An understated but important theme here is hometown pride. The family doesn't live in a great neighborhood in not a great town. Micky is riding the pride and limited prestige his older brother Dicky once gave to Lowell, MA for a brief moment when he knocked down Sugar Ray Leonard (he might have tripped). At its heart the film is about Dicky accepting his fate as a has-been and finally stepping aside so that his brother may have a genuine shot. The same is true for the arc of their mother, who had favoured Dicky. He can't get over his own problems or ego for so long, it's not until jail when he's separated from Micky does Micky realise what he can accomplish without him (Tho he still takes Dicky's advise from prison. As unreliable as Dicky is, when he's on his game he knows what he's talking about). How can Micky preserve his important family dynamic while supporting his own dreams?

It's a tough call between a family who Micky loves yet is clearly holding him back and the opportunity to do something truly great. When he meets Charlene (Amy Adams the MTV Girl), someone close to him who encourages him in a more intelligent path to the top, he's ready to listen. This splintering of trust and loyalty to family and success drives the film. Micky, heart as big as he is though, understands that he won't be successful without everybody's help and he's strong enough for Dicky to finally curb his ego and apologize to Charlene, getting her back to his brother. With all this the stakes also begin to rise after Dicky's crack-addled HBO Special really destroys the Pride of Lowell. Micky needs to win not only for his own dreams but restore honour to his family and his town. He does. Yay.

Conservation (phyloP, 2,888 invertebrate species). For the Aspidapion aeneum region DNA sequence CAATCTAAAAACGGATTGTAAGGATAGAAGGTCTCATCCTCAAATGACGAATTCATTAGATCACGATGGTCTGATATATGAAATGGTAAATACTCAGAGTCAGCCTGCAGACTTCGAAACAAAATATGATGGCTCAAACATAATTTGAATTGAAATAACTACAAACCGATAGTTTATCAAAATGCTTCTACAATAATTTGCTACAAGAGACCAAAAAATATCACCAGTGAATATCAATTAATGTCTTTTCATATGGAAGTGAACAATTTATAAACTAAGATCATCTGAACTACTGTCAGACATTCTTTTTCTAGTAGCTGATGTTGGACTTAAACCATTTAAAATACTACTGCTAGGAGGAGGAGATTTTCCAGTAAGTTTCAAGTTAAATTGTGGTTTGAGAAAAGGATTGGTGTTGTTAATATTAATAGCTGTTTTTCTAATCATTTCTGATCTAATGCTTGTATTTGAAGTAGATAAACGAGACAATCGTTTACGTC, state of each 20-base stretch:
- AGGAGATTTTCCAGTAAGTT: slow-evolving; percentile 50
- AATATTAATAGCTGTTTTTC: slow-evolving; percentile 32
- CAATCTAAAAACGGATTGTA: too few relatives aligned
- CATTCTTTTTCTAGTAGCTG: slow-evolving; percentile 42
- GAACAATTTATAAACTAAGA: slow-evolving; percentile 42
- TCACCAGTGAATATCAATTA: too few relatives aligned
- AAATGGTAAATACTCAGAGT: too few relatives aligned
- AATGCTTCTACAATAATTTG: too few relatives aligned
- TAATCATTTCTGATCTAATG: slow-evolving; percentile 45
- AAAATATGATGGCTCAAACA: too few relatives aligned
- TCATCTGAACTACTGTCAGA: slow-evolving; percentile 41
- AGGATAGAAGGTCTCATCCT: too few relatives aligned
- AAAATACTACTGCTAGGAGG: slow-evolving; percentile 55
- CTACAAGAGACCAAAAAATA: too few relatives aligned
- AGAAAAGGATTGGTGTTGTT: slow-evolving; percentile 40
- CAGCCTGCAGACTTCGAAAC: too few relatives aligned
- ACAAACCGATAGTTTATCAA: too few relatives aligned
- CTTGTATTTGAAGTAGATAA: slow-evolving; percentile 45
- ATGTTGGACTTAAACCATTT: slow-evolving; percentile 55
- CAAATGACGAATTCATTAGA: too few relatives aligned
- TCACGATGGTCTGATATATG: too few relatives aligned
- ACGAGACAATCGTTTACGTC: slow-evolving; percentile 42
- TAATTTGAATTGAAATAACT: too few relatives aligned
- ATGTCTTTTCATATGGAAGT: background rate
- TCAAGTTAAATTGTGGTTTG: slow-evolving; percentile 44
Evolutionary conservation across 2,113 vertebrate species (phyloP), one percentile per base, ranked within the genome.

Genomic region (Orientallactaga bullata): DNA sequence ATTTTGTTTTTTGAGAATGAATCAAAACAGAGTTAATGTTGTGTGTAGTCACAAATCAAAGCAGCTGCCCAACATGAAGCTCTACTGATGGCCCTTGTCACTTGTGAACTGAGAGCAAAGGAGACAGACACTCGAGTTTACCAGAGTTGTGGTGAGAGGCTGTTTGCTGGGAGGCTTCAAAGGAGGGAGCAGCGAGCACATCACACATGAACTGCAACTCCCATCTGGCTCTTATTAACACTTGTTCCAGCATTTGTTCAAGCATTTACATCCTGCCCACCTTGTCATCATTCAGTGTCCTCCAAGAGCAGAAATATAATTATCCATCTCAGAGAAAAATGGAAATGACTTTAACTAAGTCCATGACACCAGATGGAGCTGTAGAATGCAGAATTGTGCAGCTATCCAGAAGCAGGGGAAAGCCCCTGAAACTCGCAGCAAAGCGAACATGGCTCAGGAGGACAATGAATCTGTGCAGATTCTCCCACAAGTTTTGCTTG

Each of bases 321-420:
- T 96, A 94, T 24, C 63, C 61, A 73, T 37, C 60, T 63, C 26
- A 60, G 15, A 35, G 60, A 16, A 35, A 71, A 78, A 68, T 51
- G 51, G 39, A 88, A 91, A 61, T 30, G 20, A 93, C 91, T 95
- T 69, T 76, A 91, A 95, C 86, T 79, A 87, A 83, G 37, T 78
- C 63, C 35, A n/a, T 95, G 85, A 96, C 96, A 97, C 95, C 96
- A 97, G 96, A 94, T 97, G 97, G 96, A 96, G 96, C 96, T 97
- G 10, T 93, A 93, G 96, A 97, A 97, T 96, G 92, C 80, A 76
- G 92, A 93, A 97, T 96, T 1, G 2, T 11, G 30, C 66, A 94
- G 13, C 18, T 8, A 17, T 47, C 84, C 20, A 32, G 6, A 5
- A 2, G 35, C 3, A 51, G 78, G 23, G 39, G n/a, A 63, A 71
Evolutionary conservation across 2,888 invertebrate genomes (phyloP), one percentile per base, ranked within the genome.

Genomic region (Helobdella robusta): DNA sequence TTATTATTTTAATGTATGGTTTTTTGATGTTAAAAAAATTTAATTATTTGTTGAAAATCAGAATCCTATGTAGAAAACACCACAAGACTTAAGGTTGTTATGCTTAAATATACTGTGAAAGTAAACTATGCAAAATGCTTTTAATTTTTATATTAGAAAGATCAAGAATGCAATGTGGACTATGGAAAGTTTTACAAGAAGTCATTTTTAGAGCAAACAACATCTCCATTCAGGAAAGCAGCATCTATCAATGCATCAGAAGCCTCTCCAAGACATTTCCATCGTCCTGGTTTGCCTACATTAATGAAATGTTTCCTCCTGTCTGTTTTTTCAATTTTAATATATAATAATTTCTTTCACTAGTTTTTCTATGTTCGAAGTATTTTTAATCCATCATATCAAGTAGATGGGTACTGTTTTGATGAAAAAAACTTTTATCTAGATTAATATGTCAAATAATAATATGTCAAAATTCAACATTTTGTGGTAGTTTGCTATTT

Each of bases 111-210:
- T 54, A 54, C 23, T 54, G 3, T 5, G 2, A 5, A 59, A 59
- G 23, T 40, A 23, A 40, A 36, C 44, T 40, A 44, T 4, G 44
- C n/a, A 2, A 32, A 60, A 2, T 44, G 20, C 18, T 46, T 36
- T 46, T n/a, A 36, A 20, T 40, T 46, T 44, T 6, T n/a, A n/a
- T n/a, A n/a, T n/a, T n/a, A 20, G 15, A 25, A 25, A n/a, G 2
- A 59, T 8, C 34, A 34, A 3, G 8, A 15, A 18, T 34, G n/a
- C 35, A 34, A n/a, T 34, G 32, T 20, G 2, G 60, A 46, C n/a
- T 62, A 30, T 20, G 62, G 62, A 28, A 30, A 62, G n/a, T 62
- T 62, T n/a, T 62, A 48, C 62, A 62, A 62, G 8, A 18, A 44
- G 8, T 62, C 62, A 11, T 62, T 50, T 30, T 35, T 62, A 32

Lastly, this movie is pretty sweet by how true it really is. The real-life Micky and Dicky are shown over the credits and in just a few seconds we realise how good Mark and Christian have been. Virtually all of the sets were real Lowell sets, some of which were actually the same gyms where the real Micky trained. They even used the same HBO Commentary and Directors for the fights. It's incredible. Even Mickey O'Keefe, Wahlberg's police chief trainer in the film was...the actual Mickey O'Keefe who trained Ward. I was pretty surprised at that one, O'Keefe had not had any previous acting experience, I'd call him flawless. Mark also trained intensely for this role, close to four years in between his other films he was waking up early and putting in the hours. The transparency of this film deserves some high praise.

I also love the comparisons to The Simpsons boxing episode "The Homer They Fall" (S8;E3). Naturally parodying other boxing films (mostly just Raging Bull), it's also and includes pastiches of real-life boxing icons like Don King and Mike Tyson. Anyway, Moe's major strategy to train Homer into a Champion Fighter is to stand take blow after blow until his opponents tire out at which point he'll nudge them over. Micky does just about the exact same thing during his fight with Alfonso Sanchez. I mean, he might have punched a bit harder but his strategy (tho maybe not on purpose) is almost the same as Homer Simpson.

So the characters and acting are excellent, the story couldn't be more true to life and the family dynamic is complex and interesting. Will it win Best Picture? No, because of the flick I saw in the theaters about 15 minutes after which I'll give some impressions of tomorrow.